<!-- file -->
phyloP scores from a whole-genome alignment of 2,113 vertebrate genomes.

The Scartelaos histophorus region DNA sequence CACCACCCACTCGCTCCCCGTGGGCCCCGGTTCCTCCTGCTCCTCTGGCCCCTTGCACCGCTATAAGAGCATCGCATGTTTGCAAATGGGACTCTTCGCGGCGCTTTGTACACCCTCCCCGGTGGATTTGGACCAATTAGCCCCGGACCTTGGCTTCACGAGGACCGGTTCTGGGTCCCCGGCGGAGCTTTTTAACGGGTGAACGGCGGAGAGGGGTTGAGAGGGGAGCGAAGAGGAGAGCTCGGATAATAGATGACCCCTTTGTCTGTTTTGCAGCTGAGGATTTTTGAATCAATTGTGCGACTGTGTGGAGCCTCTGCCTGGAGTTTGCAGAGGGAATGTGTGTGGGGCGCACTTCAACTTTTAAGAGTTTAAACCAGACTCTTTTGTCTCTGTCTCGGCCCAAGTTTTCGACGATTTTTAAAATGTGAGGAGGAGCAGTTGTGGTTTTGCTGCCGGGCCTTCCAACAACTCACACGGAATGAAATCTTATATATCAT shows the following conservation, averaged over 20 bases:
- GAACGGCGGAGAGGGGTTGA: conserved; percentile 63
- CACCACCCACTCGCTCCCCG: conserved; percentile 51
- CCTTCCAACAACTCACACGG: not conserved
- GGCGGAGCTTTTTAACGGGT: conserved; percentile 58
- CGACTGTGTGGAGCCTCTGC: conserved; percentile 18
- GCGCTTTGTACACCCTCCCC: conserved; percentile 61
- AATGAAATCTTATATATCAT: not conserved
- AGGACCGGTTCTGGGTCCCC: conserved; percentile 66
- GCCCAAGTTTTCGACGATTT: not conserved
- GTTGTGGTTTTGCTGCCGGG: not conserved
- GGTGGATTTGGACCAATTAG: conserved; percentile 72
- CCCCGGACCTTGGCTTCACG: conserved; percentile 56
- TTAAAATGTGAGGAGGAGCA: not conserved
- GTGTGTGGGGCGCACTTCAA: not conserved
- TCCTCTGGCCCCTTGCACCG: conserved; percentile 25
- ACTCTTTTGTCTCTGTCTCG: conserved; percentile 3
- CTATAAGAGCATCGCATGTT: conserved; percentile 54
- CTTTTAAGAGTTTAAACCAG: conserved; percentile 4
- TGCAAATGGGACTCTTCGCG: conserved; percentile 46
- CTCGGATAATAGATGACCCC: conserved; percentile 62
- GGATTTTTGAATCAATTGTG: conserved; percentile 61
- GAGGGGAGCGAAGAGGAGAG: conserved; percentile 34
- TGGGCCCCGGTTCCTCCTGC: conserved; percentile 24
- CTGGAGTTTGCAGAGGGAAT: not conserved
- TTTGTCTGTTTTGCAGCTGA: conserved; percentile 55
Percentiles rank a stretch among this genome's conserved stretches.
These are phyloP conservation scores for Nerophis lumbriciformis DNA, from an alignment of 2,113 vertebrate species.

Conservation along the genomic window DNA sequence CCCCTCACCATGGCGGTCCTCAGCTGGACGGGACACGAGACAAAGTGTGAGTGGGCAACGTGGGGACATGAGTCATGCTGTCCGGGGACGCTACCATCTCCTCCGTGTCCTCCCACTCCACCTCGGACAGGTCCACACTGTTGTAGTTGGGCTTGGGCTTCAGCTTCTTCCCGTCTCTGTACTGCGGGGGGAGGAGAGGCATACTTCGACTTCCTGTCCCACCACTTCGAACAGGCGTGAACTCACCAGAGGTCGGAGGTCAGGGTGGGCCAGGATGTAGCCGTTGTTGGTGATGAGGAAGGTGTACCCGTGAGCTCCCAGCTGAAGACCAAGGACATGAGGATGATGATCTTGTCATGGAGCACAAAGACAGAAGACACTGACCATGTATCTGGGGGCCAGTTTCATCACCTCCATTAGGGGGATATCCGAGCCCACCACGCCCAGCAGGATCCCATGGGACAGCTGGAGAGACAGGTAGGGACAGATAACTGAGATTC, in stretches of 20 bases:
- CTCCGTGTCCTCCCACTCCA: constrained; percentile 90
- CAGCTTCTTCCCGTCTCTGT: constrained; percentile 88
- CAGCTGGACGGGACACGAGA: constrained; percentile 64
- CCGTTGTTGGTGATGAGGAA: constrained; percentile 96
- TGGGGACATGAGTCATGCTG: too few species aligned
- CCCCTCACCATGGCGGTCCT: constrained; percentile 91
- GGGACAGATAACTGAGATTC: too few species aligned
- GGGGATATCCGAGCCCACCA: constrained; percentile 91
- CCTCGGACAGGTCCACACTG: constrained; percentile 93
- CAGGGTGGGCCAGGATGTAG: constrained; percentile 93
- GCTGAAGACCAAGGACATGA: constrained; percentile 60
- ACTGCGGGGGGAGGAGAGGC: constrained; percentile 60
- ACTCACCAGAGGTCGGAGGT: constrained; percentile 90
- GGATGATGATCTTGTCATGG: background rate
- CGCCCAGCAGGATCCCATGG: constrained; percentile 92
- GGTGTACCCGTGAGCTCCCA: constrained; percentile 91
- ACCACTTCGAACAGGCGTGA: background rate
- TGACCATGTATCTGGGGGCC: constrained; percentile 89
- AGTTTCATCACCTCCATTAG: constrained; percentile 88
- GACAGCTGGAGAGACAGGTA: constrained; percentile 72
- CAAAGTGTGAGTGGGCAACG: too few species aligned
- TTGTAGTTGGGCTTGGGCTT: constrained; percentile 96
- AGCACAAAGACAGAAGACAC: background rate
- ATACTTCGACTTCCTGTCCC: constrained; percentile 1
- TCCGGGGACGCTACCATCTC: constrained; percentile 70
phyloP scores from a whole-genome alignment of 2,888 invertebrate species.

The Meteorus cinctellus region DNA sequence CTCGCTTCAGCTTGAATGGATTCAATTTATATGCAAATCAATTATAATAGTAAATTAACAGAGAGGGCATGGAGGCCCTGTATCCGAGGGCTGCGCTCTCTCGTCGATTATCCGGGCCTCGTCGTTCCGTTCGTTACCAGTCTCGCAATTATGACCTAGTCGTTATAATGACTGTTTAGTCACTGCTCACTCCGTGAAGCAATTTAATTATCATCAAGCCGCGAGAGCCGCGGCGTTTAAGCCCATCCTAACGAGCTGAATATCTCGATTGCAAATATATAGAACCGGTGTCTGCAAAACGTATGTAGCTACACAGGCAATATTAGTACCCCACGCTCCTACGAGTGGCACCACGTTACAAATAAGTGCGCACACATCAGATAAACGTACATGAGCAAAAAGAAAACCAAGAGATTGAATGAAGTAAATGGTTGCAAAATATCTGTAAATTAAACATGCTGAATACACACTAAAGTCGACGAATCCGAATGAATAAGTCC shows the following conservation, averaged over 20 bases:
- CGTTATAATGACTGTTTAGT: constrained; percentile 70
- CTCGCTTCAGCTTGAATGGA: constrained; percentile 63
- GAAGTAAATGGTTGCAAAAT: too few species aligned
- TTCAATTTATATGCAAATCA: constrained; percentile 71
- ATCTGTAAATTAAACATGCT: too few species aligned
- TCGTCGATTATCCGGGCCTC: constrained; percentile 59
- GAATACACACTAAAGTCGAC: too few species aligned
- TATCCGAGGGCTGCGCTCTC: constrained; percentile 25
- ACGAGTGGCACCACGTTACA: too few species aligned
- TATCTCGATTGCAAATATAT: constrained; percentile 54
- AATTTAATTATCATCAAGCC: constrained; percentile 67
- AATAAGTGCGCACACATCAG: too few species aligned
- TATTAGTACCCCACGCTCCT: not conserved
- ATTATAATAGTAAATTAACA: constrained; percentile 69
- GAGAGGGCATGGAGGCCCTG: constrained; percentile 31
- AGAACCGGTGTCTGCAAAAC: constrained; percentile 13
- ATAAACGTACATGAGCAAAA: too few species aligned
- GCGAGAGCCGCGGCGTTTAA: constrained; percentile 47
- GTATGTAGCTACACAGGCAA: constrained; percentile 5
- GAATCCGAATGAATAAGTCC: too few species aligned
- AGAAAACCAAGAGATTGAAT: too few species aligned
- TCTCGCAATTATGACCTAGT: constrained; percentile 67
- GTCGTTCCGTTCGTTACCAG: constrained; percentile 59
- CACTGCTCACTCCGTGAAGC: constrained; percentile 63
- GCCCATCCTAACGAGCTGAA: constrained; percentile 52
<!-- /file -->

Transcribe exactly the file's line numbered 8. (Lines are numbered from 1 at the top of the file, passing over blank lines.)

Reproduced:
- GCGCTTTGTACACCCTCCCC: conserved; percentile 61